Equally impressive and deserving of their own huzzahs is the competent technical and production crew of The 39 Steps. Usually unsung heroes of any production, those who run the lighting and sound boards are critical to the success of a show like this. Sure, they have digitalized the presets and such, but theatre is still a handcrafted business. Lights get hung and focused. Sound cues are chosen and prepared for use. But that is just the beginning.
From their perch (house left, above the audience) they are listening to the dialogue just as intently as the cast to catch their cues, the precise moment for a phone to ring, or a fireplace to begin glowing. Indeed, in this show there are several laughs that come not from the actors, but from the perfect timing of the lights, or sound effect. And backstage there is someone helping with costume changes, while stagehands, dressed as spies, move the few set pieces around with speed and precision.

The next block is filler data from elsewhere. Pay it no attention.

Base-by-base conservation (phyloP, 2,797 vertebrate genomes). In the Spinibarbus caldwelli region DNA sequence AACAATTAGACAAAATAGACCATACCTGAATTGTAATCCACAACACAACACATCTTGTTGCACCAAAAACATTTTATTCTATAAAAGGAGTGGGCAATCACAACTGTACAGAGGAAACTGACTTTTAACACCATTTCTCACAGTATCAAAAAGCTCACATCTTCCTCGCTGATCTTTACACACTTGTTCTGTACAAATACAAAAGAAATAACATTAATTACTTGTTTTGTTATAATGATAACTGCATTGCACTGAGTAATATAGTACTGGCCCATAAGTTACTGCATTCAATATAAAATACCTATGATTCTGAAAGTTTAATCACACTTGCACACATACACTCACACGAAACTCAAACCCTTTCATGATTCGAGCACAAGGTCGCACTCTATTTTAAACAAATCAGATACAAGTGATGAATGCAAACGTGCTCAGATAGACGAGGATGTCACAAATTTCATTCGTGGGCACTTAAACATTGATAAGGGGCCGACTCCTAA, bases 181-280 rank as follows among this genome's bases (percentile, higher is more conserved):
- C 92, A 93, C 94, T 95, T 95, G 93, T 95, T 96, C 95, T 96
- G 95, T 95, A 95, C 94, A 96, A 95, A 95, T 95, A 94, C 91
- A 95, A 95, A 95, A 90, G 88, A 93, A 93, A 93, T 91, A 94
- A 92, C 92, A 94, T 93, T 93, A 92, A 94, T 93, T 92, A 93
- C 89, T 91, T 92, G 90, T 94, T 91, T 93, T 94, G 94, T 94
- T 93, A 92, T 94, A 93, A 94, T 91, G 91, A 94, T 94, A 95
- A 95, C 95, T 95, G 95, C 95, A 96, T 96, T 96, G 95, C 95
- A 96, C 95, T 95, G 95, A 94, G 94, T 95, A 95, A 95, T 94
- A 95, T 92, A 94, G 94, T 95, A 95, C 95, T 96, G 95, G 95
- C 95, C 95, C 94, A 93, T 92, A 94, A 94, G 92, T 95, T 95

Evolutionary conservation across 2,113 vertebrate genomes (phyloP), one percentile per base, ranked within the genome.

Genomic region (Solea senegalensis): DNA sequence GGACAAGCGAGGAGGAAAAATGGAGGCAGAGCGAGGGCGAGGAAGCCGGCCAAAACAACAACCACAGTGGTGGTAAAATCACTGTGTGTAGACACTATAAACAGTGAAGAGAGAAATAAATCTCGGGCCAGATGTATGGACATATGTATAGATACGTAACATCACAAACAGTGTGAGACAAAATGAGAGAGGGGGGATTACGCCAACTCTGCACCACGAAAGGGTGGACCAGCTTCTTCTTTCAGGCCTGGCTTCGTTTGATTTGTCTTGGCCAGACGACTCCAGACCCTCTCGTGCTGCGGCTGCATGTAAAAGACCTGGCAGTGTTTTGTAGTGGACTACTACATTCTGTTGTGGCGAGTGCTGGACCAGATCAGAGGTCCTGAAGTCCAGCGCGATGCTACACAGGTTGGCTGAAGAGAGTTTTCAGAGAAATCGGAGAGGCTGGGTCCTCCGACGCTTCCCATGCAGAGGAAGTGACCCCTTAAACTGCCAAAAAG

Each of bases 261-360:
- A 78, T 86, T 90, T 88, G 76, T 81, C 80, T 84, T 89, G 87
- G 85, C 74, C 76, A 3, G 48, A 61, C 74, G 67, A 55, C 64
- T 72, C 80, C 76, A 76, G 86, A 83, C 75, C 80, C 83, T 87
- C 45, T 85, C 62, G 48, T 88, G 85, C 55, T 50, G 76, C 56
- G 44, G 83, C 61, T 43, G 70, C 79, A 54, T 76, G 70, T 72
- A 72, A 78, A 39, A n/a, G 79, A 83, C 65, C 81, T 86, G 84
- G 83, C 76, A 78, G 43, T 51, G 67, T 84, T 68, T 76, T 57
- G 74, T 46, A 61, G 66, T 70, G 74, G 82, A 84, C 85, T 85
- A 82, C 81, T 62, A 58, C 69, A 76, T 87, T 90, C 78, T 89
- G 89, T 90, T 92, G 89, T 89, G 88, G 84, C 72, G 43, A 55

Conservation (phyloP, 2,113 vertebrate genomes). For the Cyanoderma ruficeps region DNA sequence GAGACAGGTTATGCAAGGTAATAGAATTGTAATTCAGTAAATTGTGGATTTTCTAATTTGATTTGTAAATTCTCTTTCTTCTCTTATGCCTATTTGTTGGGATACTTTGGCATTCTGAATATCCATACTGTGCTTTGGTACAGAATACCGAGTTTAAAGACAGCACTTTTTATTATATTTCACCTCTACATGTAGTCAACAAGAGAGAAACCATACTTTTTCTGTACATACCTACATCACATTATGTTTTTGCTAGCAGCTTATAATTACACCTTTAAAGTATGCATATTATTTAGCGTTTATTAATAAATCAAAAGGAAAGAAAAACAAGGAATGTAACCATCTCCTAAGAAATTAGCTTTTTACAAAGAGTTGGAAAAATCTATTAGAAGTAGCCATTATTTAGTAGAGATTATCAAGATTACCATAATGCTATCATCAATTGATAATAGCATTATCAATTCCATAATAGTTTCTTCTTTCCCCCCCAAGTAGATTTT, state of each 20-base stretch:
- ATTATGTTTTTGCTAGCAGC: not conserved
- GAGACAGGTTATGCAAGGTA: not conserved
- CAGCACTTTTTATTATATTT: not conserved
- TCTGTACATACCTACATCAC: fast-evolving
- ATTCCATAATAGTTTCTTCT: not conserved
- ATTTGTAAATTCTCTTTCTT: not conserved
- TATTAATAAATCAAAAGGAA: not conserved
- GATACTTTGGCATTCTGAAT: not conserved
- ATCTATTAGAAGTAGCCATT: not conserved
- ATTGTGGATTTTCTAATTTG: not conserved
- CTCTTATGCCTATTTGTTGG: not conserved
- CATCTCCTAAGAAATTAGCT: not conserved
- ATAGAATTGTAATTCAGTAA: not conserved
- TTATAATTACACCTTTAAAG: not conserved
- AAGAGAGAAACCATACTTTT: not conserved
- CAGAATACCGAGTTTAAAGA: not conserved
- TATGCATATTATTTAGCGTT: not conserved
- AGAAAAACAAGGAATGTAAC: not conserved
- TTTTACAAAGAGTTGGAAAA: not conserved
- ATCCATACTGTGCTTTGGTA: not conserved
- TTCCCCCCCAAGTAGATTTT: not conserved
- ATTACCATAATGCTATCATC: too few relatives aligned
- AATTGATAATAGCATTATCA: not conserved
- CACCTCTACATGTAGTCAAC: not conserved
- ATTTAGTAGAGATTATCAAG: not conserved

An Army, they say, travels on its stomach, but a great show is made possible as much by a team of creative people who may have no lines, but without whom the whole enterprise would stop dead in its tracks.
At the end of the show, the audience spontaneously and unanimously jumped to its feet with an authentic standing ovation. One hopes that everyone who was involved in The 39 Steps knew it was for them. Individually everyone did a great job, but together they have created a masterpiece of theatre magic that puts joy in the soul, and leaves you feeling refreshed, uplifted and very much entertained.
Shakespeare & Company presents The 39 Steps, adapted by Patrick Barlow from the novel by John Buchan, from the movie by Alfred Hitchcock. Directed and Set Design by Johathan Croy, Lighting Design by Stephen Ball, Costume Design by Mary Readinger, Sound Design by Michael Pfeiffer, Stage Manager – Diane Healy, Rehearsal Stage Manager – Hope Rose Kelly. Cast: Elizabeth Aspenlieder, Jason Asprey, David Joseph, Josh Aaron McCabe. September 22 to November 4, 2012 at the Elayne P. Bernstein Theatre, Lenox, MA. About two hours including one fifteen minute intermission. www.shakespeare.org Box Office 413-637-3353